Mecca is the Holy City of Islam, although the city had religious importance before the advent of the religion. It is located in the western region of Saudi Arabia, near the Red Sea. Technically, the city is formally known as Makkah al-Mukaaramah, translating into English as “Mecca the Blessed.” The Saudi Arabian government has pushed many English speaking nations to adopt Makkah as the proper transliteration from Arabic, rather than the more common name. The change is spelling has not, however, caught on in most of the English speaking world.
For Muslims, Mecca is a very important and sacred place. All able-bodied Muslims must travel there during their lifetimes to fulfill hajj, or pilgrimage, one of the Five Pillars of Islam. The city is holy for a number of reasons. The primary reason for most Muslims is that Mecca is the birthplace of Muhummad, the prophet of Islam. Many of his revelations also occurred within the confines of the city.
In addition to being the birthplace of the Prophet, Mecca is also the location of the Kaa'ba, a structure allegedly built by Abraham. The Kaa'ba is housed inside the Masjid al-Haram, the Grand Mosque, and is visited by millions of Muslims annually. The Zamzam Well, the holy well that supposedly sprung into existence to give water to Hagar, wife of Abraham, can also be found in Mecca.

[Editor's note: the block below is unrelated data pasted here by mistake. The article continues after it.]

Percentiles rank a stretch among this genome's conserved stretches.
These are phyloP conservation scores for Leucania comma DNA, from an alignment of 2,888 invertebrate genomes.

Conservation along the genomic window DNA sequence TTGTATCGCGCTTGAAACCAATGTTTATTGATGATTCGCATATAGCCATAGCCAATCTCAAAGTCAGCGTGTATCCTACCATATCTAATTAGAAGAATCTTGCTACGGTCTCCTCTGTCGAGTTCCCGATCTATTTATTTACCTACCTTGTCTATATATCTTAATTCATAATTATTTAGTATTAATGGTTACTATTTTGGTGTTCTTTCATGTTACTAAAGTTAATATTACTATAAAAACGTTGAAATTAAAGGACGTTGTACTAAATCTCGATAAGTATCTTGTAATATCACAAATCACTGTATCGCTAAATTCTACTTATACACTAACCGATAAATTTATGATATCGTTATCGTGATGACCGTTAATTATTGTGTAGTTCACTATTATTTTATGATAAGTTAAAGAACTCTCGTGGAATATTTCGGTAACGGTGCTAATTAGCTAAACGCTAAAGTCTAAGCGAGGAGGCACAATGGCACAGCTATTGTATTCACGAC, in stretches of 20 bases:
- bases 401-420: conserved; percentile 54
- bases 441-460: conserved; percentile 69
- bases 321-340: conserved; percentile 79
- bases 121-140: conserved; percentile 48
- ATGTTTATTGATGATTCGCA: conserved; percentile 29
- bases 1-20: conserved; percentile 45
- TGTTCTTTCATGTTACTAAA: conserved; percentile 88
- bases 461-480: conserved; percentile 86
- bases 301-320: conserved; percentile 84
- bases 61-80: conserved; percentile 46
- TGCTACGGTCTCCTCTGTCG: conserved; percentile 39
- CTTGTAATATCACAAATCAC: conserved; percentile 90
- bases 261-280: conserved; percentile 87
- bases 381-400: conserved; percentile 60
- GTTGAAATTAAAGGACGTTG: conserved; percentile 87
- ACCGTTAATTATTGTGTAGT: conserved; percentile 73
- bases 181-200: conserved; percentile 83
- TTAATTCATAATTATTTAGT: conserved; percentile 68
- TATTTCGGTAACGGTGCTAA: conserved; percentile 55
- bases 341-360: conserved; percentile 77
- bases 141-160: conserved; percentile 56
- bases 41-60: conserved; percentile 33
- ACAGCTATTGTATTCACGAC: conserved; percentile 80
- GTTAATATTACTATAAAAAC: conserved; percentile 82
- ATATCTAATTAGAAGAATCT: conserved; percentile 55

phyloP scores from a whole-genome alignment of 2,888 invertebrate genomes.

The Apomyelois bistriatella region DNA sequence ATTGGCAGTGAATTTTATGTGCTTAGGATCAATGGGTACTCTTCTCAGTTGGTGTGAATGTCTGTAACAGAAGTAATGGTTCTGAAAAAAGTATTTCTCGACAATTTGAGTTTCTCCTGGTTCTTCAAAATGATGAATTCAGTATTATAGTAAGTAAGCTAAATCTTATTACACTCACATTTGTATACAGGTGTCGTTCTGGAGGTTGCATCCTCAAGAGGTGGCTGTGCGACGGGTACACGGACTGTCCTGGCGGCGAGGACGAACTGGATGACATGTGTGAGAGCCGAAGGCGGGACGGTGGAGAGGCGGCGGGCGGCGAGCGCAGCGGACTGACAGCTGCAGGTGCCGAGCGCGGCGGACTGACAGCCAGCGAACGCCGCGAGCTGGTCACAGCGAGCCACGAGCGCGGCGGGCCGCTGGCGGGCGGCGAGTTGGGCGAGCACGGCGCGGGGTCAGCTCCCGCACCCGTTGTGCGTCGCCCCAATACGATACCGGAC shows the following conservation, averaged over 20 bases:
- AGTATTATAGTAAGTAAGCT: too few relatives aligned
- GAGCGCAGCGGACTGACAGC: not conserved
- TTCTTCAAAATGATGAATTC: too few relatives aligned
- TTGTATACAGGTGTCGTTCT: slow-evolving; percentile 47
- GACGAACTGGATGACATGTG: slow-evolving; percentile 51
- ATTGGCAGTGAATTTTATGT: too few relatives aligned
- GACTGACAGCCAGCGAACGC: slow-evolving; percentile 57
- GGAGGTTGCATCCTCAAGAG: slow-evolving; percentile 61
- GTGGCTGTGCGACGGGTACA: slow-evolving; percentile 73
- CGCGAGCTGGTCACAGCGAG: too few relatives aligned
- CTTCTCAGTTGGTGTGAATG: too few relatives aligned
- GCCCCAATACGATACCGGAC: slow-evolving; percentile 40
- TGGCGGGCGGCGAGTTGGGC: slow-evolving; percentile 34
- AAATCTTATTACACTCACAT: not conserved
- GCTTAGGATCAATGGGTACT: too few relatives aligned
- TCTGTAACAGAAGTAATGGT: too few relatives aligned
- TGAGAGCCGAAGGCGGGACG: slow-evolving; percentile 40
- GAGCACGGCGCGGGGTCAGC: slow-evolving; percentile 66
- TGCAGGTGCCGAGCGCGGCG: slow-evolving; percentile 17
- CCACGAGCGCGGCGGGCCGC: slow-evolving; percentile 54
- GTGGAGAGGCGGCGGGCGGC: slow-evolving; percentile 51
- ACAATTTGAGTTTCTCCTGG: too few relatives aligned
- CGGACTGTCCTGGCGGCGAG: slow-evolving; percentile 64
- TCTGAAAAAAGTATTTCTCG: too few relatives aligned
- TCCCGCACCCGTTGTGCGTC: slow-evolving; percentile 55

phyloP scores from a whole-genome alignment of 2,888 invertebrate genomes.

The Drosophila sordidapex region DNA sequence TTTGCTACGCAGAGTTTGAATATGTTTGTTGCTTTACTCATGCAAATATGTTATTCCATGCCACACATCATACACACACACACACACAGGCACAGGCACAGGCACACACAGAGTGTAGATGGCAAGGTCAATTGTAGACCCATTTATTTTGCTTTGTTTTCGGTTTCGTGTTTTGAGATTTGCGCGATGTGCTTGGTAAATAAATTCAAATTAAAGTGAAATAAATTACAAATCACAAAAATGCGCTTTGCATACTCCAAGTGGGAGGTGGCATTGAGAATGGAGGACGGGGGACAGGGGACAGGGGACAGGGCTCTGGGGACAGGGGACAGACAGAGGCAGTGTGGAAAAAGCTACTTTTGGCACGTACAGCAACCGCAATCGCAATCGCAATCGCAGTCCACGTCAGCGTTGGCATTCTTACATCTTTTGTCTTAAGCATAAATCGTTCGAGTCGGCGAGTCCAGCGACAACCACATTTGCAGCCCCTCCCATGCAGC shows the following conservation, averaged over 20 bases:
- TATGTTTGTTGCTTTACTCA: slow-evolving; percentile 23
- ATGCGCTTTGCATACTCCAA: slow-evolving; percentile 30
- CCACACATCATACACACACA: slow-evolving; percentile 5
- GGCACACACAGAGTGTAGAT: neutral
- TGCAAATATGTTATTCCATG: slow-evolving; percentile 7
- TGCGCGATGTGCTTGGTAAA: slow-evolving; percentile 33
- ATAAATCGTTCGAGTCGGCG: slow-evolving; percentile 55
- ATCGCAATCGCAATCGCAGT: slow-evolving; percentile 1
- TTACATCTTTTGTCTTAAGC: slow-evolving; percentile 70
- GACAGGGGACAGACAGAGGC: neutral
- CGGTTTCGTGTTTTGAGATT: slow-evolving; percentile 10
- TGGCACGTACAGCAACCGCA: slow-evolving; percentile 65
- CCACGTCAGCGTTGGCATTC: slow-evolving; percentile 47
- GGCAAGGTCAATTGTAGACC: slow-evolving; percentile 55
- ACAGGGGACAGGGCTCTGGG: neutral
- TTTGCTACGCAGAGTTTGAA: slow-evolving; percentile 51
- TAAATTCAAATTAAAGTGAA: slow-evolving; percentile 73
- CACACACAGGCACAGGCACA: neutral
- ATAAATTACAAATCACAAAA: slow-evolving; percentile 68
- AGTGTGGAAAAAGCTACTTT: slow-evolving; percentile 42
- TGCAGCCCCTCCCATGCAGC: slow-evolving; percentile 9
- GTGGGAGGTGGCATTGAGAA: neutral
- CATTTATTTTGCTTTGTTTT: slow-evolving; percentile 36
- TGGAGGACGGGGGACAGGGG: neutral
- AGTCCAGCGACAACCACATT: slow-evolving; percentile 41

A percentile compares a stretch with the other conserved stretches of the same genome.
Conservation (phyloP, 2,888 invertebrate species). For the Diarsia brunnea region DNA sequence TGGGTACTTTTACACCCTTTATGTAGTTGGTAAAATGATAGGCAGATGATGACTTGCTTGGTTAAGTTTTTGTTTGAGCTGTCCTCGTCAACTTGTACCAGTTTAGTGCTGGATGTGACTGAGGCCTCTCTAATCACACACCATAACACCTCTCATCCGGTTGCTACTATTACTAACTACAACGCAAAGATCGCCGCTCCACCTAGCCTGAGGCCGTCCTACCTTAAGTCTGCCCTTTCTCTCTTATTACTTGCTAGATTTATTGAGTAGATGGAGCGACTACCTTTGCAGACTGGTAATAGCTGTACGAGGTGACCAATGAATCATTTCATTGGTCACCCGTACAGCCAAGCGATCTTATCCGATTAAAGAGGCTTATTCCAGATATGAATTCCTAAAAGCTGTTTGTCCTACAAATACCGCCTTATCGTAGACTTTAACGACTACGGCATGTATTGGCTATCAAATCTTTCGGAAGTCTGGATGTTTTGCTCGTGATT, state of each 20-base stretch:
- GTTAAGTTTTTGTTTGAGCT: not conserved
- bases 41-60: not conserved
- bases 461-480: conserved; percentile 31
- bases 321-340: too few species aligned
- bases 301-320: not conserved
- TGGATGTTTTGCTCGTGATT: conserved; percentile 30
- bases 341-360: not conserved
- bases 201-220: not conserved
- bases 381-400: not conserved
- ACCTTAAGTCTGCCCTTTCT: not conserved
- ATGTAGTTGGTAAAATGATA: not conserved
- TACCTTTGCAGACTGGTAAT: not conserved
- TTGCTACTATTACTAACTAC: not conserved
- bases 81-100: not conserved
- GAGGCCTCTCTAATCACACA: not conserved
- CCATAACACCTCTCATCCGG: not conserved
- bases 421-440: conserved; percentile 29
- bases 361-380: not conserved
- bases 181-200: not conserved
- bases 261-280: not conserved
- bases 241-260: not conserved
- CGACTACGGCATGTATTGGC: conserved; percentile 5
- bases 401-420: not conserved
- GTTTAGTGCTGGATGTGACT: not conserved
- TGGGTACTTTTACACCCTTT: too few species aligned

Only Muslims are allowed to enter and live in Mecca. Non-Muslims must take bypasses around the city, and regular inspections of travelers and their documents are carried out to enforce this tradition. Non-Muslims caught in the city are subject to punishment, although a limited number of Westerners have braved its confines anyway, reporting back to the outside world. Muslims in Mecca must also follow strict rules about personal conduct, reflecting the devoutly religious atmosphere of the city.
During their time in Mecca, Muslims visit the Grand Mosque and the Kaa'ba to reflect and pray on the nature of faith. Many people arrange to take an extended visit, and the city houses a large number of Muslim scholars in addition to pilgrims and regular residents. Many Muslims take the trip multiple times over the course of their lives, hoping to enrich their personal spiritual practice. For those with less economic freedom, a trip to Mecca is a once in a lifetime event. For both groups, the trip is extremely important personally, and is taken very seriously.